Late Bloomer

Call me a late bloomer, but pushing senior citizen status is really late for deep-seated rebellion to raise its obnoxious head. I’m not having some sort of delayed reaction to restrictive parents, legalistic religious beliefs or a domineering spouse. No, in fact, in another person I would perhaps not recognize my inner thrashing as rebellion. I might even cheer it as independence and growth. Yet somehow in that still small voice that speaks to my soul, I’m pretty convinced that I am rebelling.

I have married off the last child. I have worked and sacrificed to get to this stage of life. I have poured passion, creativity and heart into raising four children, and one husband. It is now my turn. Time for me, let’s make that a capital M-E.

I’ve been battling the “what if I never accomplish anything of significance?” question. I’m not alone in this. Other women in the same stage of life fuel this quest for self-fulfillment, shaking off the same baby shackles.

“I want to do something for me,” the lunch buzz around the restaurant table says. My insides chant the rally cry like a middle-aged cheerleader. “Me, me, me.”

Society, secular and Christian, dictates that I’ve had enough of putting myself under my husband’s authority, enough of caring for children, and enough of putting on hold my own dreams and desires. I am primped, primed and plumed to feel like a debutante finally come of age.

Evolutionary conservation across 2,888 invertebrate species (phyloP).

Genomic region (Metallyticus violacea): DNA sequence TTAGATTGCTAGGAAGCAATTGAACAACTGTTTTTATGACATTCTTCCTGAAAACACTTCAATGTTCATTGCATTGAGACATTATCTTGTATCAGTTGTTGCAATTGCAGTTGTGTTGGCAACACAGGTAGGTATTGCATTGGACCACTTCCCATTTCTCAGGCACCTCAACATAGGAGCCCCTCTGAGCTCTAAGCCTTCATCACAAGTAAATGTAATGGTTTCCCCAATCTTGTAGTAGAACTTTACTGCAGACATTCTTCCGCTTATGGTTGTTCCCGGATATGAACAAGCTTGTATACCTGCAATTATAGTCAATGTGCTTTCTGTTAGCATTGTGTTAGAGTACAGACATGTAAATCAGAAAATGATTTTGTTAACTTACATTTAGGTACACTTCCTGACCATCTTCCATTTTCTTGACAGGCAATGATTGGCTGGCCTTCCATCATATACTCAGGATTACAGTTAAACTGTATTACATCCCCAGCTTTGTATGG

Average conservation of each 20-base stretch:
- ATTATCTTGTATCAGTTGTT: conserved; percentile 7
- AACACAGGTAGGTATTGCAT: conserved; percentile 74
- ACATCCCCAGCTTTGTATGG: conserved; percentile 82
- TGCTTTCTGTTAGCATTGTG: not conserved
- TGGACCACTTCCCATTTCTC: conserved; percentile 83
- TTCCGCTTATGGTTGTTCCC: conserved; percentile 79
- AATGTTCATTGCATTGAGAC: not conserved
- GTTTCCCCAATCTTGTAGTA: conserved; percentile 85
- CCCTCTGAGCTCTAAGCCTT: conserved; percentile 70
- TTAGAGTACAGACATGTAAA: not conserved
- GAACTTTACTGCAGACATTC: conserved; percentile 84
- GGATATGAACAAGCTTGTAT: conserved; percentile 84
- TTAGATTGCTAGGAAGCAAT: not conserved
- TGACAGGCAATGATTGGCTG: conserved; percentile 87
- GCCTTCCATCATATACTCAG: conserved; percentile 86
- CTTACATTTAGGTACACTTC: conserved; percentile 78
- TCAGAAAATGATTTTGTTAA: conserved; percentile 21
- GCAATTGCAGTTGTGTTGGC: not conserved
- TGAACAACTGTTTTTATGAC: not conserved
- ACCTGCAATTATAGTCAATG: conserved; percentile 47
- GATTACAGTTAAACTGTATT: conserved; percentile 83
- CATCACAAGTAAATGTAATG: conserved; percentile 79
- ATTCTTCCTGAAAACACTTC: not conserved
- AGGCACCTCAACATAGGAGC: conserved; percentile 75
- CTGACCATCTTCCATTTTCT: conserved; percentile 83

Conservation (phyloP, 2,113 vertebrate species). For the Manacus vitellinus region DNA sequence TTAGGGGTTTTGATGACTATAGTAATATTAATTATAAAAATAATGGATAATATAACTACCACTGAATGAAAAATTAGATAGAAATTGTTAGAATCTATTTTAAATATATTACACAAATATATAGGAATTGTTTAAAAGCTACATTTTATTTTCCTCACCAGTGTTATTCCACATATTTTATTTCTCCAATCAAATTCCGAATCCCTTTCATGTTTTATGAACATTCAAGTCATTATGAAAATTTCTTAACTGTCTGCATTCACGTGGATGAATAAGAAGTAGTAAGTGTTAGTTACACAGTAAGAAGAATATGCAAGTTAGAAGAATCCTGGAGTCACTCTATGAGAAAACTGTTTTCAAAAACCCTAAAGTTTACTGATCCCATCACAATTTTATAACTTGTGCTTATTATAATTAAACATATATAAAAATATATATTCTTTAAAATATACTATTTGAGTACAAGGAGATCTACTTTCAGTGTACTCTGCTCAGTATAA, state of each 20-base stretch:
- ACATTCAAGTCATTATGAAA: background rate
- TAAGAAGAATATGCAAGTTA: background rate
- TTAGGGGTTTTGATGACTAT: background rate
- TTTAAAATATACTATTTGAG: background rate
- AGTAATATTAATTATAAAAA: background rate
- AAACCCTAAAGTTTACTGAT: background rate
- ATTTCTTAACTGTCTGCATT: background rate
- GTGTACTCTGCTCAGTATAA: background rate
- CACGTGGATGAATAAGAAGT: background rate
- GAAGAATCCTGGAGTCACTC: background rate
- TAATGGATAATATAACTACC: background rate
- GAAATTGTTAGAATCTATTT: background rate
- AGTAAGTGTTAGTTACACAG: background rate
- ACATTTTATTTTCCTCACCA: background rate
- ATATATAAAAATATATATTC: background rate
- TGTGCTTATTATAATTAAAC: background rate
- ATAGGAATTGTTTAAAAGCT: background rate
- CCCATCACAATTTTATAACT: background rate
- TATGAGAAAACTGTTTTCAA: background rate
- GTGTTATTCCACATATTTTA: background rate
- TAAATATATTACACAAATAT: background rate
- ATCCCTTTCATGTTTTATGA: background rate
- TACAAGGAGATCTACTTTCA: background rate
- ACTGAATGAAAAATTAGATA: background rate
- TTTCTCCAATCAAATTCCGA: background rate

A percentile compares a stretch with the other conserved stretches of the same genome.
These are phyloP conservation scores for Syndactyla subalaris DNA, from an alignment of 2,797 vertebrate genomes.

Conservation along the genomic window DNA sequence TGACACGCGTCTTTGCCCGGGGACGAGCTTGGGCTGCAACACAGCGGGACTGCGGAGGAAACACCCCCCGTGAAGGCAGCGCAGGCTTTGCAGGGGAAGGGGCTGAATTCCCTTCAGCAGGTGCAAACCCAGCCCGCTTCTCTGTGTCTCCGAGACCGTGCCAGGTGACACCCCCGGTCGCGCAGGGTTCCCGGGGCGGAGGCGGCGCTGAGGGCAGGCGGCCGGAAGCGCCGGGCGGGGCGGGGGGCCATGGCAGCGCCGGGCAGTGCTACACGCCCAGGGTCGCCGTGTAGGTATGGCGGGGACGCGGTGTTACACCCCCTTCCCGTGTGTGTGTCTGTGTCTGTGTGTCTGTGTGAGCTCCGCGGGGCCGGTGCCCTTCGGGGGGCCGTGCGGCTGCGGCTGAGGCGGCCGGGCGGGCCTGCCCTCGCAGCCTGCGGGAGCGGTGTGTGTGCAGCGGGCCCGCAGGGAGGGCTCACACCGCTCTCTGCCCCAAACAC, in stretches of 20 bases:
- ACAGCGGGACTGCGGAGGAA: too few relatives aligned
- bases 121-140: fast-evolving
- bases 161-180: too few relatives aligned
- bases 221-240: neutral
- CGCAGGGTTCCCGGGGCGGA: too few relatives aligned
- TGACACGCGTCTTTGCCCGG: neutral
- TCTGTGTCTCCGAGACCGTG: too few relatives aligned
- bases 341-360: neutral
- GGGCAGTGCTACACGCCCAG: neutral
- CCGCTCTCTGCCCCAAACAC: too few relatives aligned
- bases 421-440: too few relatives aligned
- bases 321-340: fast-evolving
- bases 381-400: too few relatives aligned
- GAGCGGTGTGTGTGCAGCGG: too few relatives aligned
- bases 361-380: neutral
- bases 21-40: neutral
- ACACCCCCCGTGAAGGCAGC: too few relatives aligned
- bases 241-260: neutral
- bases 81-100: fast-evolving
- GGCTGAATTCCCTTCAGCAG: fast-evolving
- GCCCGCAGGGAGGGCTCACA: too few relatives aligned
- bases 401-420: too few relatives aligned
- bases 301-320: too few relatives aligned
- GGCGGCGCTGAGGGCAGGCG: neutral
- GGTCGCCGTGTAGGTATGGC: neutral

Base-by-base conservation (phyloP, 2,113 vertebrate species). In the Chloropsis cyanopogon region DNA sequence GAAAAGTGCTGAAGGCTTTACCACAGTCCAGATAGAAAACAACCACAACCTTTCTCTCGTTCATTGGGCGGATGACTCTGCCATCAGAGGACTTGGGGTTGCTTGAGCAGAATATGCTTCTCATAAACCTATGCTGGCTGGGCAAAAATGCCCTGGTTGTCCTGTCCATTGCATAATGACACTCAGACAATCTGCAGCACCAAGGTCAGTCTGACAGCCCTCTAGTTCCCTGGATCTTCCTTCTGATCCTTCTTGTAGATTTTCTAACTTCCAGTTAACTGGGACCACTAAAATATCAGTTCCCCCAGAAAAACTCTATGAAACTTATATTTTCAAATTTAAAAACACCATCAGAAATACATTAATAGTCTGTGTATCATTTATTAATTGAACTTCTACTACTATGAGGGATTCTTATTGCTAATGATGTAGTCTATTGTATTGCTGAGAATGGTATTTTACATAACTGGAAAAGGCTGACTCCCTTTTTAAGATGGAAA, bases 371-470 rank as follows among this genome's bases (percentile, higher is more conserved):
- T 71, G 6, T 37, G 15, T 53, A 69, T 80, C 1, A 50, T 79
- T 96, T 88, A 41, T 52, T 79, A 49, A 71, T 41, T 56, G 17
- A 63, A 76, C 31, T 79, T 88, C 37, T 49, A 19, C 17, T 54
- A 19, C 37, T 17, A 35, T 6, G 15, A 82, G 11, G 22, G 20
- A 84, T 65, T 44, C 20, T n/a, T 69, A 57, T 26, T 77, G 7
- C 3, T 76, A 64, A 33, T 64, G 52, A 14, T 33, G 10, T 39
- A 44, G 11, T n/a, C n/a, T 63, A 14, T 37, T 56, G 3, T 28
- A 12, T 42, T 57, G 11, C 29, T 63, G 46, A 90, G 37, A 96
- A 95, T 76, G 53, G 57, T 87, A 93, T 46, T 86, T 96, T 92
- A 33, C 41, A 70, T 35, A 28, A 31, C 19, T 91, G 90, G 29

Yet, in my quiet alone with God, His Spirit whispers truth throughout the pages of Scripture to the disparity of my mind. I know that the core of my rebellion is not a new battle. It is only clothed in a different stage of life, when such questioning is quite fashionable.
But from where does personal value come, at any stage of life?
Ps. 18:32. “God makes my way perfect (complete, whole, entire).”
I have not really lost my identity after 40 years married to the same man. Mother, although a high calling, has never really been who I am.
I am a servant of the Most High God, and I am not missing anything, no puzzle pieces have been lost.

If I die today, without having published a book, learned to swim or elected to an office, will I be incomplete? Oh, there are a million things I hope to do in life yet. There are gifts I want to develop, risks I hope to take, and growth I yearn to see. But the subtle philosophy that exalts self and my needs above others, I do not wish to embrace.
Can any accomplishment outshine what I already have in Christ?

Unfortunately one is never to young or too old to succumb to the lie that performance equals worth. As I plunge into the second half of my century, I want to stand on a foundation of my worth in Christ alone.

There can be no greater freedom than who I am at His feet and in His heart.